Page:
Why have you trained her an attack command?
     
  8. TEDD

    TEDD New Member Registered

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    I don’t want her involved in a fight but I want her to protect her self
     
  9. TEDD

    TEDD New Member Registered

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    Anytime she is being confronted I face them and she follows me but she does nothing
     
  10. Hemlock

    Hemlock Well-Known Member Registered

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    Sounds like a sensible dog. And she's saving you a lot of money in vet bills.
     
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  11. TEDD

    TEDD New Member Registered

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    Hehe she is sensible though but I want her to be more aggressive and assertive as well
     
  12. Liamvv

    Liamvv New Member Registered

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    You don't want her to be more aggressive. In the dog world aggression is a dangerous thing, it means they get injured and no animal wants that. most dogs will avoid a fight if they can using body language and as every sensible person knows "avoiding a fight is better than trying to win one".
    If your dog got attacked she would defend herself, but as her owner, carer, and parent then you should do everything in your power to protect her from situations where she gets attacked. Take a route with fewer aggressive dogs, carry a stick to defend yourselves, maybe even pepper spray if its legal where you are and you know how to use it.
     
  13. TEDD

    TEDD New Member Registered

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    Thanks for the info but imagine you been attacked at home and your dog is the only one who can save you and it can’t, simply because it’s scared or can’t bite. You give her the attack command, she barks but can’t bite. Then what will be the use of owning a dog.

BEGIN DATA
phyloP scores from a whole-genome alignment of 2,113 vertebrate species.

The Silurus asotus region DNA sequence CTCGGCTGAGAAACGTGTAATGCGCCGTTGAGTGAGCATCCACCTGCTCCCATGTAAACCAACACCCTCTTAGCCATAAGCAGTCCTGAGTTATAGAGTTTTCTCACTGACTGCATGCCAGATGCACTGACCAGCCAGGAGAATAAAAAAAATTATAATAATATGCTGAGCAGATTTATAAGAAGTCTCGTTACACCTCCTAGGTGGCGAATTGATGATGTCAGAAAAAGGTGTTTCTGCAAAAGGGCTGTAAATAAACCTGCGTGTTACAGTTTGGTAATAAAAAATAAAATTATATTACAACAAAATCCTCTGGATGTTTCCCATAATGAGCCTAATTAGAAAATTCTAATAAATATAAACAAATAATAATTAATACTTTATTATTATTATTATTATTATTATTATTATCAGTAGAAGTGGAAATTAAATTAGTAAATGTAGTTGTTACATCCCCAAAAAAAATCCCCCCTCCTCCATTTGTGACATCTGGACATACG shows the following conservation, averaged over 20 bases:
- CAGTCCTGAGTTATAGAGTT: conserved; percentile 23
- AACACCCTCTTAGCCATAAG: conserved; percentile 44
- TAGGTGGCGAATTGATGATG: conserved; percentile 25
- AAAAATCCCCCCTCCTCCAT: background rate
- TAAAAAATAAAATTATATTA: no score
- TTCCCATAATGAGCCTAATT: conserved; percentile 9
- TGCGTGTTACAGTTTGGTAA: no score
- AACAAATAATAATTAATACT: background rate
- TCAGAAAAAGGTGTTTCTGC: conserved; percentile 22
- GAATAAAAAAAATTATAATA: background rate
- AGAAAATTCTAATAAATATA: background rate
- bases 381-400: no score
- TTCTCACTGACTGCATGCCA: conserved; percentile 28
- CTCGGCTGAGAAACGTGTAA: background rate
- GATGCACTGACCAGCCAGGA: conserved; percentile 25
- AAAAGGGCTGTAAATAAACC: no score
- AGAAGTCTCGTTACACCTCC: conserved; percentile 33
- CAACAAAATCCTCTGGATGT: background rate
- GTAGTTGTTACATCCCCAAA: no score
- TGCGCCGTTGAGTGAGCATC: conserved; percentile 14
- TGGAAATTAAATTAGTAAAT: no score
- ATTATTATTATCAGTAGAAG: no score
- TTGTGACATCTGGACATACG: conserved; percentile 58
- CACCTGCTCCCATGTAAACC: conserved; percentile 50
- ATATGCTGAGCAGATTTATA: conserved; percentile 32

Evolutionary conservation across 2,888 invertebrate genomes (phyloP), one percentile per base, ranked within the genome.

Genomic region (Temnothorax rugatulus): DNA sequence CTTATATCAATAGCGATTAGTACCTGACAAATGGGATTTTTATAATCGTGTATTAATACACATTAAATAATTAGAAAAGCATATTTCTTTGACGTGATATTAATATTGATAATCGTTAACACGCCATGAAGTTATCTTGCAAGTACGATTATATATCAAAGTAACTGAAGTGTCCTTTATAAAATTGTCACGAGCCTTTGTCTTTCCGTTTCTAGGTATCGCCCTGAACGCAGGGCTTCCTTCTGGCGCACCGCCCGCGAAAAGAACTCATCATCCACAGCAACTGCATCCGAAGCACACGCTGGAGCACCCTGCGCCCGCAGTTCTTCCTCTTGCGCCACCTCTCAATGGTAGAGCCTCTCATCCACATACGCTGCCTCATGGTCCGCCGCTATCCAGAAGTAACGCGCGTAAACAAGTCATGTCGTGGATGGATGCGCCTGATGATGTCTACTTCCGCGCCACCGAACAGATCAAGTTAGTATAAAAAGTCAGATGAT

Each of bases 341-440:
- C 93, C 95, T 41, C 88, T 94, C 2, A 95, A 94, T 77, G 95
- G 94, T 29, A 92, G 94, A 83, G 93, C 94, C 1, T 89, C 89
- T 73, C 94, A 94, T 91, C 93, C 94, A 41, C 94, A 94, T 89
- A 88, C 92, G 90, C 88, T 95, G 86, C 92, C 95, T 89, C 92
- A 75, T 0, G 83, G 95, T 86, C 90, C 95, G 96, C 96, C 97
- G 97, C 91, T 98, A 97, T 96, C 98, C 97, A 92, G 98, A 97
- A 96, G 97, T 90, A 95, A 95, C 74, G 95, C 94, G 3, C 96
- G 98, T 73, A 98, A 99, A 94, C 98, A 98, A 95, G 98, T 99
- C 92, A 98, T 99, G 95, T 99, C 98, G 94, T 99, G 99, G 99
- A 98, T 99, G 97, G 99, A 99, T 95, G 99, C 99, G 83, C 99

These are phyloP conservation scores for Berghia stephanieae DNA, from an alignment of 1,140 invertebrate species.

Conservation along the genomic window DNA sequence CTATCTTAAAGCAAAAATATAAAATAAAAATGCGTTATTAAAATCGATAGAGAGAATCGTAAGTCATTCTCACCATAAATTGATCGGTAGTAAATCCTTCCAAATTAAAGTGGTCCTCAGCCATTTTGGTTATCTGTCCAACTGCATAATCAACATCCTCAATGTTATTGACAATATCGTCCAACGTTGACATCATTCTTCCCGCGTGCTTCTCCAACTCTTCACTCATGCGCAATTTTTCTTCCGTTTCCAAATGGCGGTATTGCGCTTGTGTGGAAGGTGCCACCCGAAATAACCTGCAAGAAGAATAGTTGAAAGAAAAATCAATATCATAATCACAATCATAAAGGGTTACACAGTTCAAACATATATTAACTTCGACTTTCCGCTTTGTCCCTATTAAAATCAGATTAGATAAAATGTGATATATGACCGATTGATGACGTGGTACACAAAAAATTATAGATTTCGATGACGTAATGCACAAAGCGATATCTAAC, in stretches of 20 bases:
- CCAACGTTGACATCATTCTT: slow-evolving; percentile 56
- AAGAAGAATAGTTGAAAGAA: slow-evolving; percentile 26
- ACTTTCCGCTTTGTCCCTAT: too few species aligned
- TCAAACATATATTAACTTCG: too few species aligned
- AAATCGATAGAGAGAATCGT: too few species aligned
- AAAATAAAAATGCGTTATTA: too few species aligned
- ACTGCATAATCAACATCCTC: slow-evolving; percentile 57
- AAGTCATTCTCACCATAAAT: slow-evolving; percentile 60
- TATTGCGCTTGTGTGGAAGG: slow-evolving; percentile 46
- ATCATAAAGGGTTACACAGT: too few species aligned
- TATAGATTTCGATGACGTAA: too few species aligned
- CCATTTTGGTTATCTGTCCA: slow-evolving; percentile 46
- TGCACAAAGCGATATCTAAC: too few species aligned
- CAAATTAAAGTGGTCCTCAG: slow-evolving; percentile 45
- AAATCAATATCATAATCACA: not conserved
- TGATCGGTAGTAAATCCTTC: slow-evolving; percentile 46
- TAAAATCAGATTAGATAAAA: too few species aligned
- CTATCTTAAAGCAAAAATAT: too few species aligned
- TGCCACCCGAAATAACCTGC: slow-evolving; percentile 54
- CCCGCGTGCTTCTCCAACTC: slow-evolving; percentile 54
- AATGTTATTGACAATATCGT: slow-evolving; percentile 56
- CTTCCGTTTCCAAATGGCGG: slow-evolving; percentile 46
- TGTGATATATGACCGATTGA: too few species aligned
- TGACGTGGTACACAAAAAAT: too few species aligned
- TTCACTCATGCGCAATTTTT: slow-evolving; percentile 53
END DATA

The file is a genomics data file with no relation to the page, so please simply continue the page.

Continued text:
14. JoanneF

    JoanneF Well-Known Member Registered

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    I read this recently. I know it doesn't quite fit your question but thought it had some relevant points.

    A protection dog needs to be completely balanced in the head and confident. Not dog aggressive and certainly not people aggressive. Dog aggression and human aggression usually means the dog is unstable.

    If the traits are genetic (and some dogs are genetically intolerant of people, other dogs etc) you cannot train them to be reliably non-aggressive.

    Dogs that bark and carry on with their hackles up are are in full defense. Reactive dogs are often thought to be aggressive or protective. They are neither. They are SCARED and so they get all big and tough looking to try to make the threat go away.
     
    Last edited: Apr 10, 2021 at 8:38 AM
  15. Hemlock

    Hemlock Well-Known Member Registered

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    She's 8 months old. She's the equivalent of a 4 year old child.
     
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  16. JudyN

    JudyN Moderator Moderator Registered

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    If you only want a dog to keep you safe, then you have the wrong dog, and can no more train it to attack and bite than you could train a tiger to be friendly and safe around people.
     
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  17. Liamvv

    Liamvv New Member Registered

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    You said street dogs, not that you wanted her to be a protection dog in your home.
    If you want your dog to be a reliable protection dog then the first step is to take it to a reliable protection dog trainer in your area. even then a protection dog that is stable requires good breeding, tailored raising that is different to that of a pet dog, and a lot of training.

    Be happy with the dog you have, instead of wishing for her to change to suit you.